It’s a warm April night in Berkeley when I get the call. We have friends over for dinner and we are out on the porch eating linguini with pesto and tomato salad. I hear the ringing and bring my glass of rose inside with me. I usually ignore the phone at dinner, so I’m not sure why I’m picking up. The kids run around the living room, red faced and high on pizza and Netflix.
“It’s Gram,” Mom says. “It’s time.” She could two days left, or two weeks. Her home nurse gives her morphine for the pain, but she’s getting weaker and we all need to come home to say goodbye. I call Jack in to tell him. I say it’s fine to finish dinner, but he’s two steps ahead of me. He tells our friends and they get their kids and leave. I’m not even sure why they are hugging me so hard before they go. The next thing I know I’m in Milwaukee, with my sister, first cousin, and their families.
We all spend our days with Gram and Gramps. She’s weak, but not in pain. She sits in her bed, surrounded by starched white linens and a white blanket with huge, audacious deep pink gerbera daisies embroidered around the edges. The same daisies are painted on her ceiling. Gram is in a white dressing gown. Her silvery-white bob is remarkably in place. She wears lipstick the same color as the daisies. She wants to talk to everyone and spend time with her great-grandchildren, so we go in shifts. One of us gives her a foot massage; I bring my kids in and she spends a few minutes watching them play until a fight erupts. Vanessa sits with Gram while breastfeeding her daughter, Ruby. Gram’s nurse checks on her and say she needs meds or a rest, and later Naomi, eight months pregnant, comes in with baby name books for her and Gram to pore over.
It’s amazing. Gram is at the end of her life, yet she’s so curious about us. She wants to know everything we are doing and thinking.
The sharing isn’t always reciprocal though. As a grandchild, there is only so much I know about her, despite our closeness. She lived a lifetime before I was born, one she rarely talks about. I know she had complicated feelings about her parents, so much so that she made it clear she didn’t want any great-grandchildren bearing their names. She also suffered from depression — at least two episodes that I knew of: one postpartum and one when her children were in high school and she divorced Gramps. Mom and Aunt Jane say they spent a lot of time with their nanny while Gram took to her bed, nastily dismissing their need for attention. I found out about their divorce in my early twenties. She and Gramps reconciled and got back together, but never remarried. Gram keeps parts of herself private.
I ask her if she is scared of dying and all she’ll say is “I try not to think about it too much.” With us grandchildren she’s been an “Auntie Mame” sort of character: no fear of bright colors, flawless clothes, eccentric spirit, intellectual friends. She shared all that with us; she had a way of making us feel special, interesting, wonderful. When we visited she fed us ice cream for breakfast, and we rewarded her with our deepest secrets.
On her deathbed Gram seems herself, as authentic as she can be, with all her flaws. Each day she gets a little weaker. Today she’s in and out, sometimes lucid, sometimes unresponsive. Her dressing gown is gone, replaced with a hospital gown. She’s not wearing her lipstick. We realize that if we have anything to say, it has to be now. I pull my mom aside:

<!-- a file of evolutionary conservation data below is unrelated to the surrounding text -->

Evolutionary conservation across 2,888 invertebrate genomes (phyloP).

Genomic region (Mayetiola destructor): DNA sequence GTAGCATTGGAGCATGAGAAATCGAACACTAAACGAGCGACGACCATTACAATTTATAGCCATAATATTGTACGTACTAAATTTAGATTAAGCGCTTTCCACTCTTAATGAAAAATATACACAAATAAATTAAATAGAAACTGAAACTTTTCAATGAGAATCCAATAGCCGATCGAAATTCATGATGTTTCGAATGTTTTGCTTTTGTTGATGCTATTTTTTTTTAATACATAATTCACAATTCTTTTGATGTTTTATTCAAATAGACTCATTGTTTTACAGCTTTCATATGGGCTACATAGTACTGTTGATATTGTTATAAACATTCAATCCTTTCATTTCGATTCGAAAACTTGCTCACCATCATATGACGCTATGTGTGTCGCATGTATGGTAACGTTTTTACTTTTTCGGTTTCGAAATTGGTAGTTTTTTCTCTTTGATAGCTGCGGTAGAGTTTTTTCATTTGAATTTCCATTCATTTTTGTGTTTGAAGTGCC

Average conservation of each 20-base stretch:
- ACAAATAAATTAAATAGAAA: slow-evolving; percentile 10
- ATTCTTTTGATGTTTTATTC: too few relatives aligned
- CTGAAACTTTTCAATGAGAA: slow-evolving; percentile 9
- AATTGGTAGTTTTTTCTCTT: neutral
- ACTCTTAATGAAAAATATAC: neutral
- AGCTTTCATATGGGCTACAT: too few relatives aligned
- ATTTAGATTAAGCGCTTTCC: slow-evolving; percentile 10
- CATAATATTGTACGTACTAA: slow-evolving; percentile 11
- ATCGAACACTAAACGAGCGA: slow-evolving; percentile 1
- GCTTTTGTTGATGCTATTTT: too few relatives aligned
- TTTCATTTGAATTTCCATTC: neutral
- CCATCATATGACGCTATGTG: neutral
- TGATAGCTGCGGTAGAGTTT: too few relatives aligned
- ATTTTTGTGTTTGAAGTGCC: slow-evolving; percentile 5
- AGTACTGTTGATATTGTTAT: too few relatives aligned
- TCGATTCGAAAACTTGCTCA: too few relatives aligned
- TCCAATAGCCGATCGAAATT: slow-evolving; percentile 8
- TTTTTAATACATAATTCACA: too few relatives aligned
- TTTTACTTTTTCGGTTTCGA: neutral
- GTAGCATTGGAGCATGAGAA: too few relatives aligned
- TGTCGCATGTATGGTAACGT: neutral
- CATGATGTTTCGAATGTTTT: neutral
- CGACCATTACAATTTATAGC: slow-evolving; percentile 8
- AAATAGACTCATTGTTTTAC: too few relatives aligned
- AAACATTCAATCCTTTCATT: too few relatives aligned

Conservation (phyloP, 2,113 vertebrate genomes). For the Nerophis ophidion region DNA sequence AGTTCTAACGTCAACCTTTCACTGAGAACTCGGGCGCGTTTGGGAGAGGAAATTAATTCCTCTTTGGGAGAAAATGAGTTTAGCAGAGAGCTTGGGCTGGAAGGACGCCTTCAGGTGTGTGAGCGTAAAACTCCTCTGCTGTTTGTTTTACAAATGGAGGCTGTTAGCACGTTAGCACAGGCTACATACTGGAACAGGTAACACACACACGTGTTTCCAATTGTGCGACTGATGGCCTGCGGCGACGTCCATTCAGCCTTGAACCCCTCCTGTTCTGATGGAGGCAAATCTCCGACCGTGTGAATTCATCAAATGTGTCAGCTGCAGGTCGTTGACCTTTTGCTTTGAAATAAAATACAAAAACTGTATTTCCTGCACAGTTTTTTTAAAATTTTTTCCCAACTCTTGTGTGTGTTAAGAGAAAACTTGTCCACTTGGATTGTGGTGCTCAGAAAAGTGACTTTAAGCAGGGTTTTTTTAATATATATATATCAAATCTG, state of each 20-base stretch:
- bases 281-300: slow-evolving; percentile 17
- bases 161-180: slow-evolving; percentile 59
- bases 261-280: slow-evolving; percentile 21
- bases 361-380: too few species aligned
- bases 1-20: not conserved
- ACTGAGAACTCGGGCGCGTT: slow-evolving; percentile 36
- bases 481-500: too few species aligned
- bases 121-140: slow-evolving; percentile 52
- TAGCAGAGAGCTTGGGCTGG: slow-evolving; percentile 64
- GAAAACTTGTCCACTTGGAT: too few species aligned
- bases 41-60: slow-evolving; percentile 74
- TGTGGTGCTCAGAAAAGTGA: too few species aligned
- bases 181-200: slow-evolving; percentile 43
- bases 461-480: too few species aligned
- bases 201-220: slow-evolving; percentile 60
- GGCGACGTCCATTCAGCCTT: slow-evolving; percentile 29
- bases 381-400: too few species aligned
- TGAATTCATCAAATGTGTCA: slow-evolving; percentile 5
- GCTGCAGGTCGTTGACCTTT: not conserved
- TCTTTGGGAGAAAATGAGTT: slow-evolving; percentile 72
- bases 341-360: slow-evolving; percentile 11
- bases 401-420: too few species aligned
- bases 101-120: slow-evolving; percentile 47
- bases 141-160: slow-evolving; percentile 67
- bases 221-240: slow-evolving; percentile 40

“Now’s the time. Have you told her you love her?”
“Not yet,” Mom answers, clipped.
“Mom, you have to. I know she’s never been able to say it to you. But this is your chance. You can do it.”
“I might try, but stop asking me. It’s too much pressure.”
I let it go. Aunt Jane approaches me: “I talked to Gram. She couldn’t stop talking about you and the boys, how you are with them. I thought you’d like to know that she said you are the best mother she’s ever seen, ever known. She might not be able so say it to you.”
I’m surprised, but I try to let the words permeate me. I don’t want to forget. I’ve always been afraid of (and proud of) being like her, I don’t want my children to talk about me the way my mom and sister talk about Gram and how hard it was growing up with her. I do want to give my future grandkids what she’s given me.
I’ve been through postpartum depression, and she still calls me he best mom she’s ever known. I know she didn’t like her mom so much. All of her three sisters had kids, and those kids have kids now. Both her daughters are mothers, terrific mothers. Coming from her, those words are a gift.
I go in for what might be my last visit with gram while she’s lucid.
I sit down and hold her hand.
“I love you so much, Gram.”
“. . .love you, too Becks.” A pause. Then, “Jane says you are the best mother.” I don’t mind that she can’t say it to me. I know what she means.
“I can’t talk anymore, too tired. Will you talk? Tell me things.” Her voice is soft and raspy.
So I start to talk.
I tell her again how much I love her and how much my kids love her. She watches me, but sometimes looks like she might fall asleep. She looks so beautiful without the lipstick. Her soft, white hair frames her striking face.
I tell her how beautiful she is and what a wonderful grandmother she’s always been. How she was always there for me, and that it’s okay that she couldn’t protect me from my dad. I tell her how I remember everything about her, about us.
I tell her I remember what she said to me when I finally told her about my dad’s rages — I was about 26 years old. She got very quiet. Then she looked me in the eye and said: “If I’d have known, I would have taken a shotgun and shot him dead. Not a jury in the world would convict a grandmother of protecting her grandchildren.” And I believe she meant it.
I also remember the way she’d protect me from the mean “popular girls” in elementary school. If I was out with her and pointed out someone who had teased me, she’d secretly wiggle her diamond-laden middle finger at me and give me a wink. Our silent “fuck you” to all the snobs of the world.